- Associated Press - Saturday, December 24, 2016

HONOLULU (AP) - The city of Honolulu’s residential tax for homeowners who live in million-dollar properties part-time will remain in effect after a state judge reversed his decision that it was unconstitutional.

Judge Gary Chang heard new arguments Friday from Honolulu Corporation Counsel Donna Leong. He ruled the city’s Residential A tax classification didn’t discriminate against non-residents, The Honolulu Star-Advertiser reported (https://bit.ly/2hSoAmX).

The judge’s decision comes after 20 Residential A property owners sued the city earlier this year. They argued that the ordinance requiring them to pay more taxes than standard residential class owners was unconstitutional. Chang had agreed with them in an October ruling.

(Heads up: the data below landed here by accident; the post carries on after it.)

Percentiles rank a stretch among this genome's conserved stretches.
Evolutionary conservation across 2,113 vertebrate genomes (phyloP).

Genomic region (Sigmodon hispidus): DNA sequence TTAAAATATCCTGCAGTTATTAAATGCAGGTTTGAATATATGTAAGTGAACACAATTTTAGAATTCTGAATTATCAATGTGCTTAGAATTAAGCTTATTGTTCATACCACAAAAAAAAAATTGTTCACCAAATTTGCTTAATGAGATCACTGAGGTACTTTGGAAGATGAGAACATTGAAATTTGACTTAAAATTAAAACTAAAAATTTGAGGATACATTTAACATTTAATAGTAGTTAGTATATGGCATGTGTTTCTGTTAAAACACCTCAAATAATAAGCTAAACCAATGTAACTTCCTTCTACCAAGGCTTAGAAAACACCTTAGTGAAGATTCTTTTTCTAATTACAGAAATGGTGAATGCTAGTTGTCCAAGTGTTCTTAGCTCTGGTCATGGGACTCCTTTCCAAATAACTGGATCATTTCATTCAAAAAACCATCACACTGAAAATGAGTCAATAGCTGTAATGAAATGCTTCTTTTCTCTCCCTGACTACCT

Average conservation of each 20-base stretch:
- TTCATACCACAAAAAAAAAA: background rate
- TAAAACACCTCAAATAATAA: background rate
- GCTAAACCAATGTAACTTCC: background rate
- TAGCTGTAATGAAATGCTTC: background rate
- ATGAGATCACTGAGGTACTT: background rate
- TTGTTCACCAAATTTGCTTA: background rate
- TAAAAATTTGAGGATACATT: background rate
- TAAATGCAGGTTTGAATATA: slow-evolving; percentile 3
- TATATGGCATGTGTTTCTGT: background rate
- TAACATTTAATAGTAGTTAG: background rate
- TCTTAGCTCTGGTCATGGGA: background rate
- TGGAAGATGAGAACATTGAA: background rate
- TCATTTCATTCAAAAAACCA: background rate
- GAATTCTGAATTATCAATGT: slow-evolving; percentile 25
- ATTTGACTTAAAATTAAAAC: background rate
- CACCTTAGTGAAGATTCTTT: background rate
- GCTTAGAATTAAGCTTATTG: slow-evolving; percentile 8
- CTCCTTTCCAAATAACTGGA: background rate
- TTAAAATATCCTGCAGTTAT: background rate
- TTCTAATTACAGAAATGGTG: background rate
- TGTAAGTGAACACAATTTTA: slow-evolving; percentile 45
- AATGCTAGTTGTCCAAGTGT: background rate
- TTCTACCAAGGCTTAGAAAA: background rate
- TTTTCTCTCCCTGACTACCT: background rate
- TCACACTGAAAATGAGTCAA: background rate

Residential A owners, who live in homes valued at $1 million or more only part-time, pay $6 per $1,000 of assessed value, while standard properties are taxed at $3.50 per $1,000.

Chang said his new ruling was based on a more in-depth review of the matter.

“Simply, the court, upon further study, came to a different conclusion,” he said.

Leong said after Friday’s hearing that she was “very happy” with Chang’s decision.

“It’s a very significant decision for the entire city,” she said. “The tax revenues generated by this are about $39 million a year, so it is a very important piece of tax legislation. I can’t tell you how important it is for the city’s finances.”

Roy Kamikawa, an attorney for the property owners and a former state tax director, said that his clients would consider appealing the ruling.


Information from: Honolulu Star-Advertiser, https://www.staradvertiser.com

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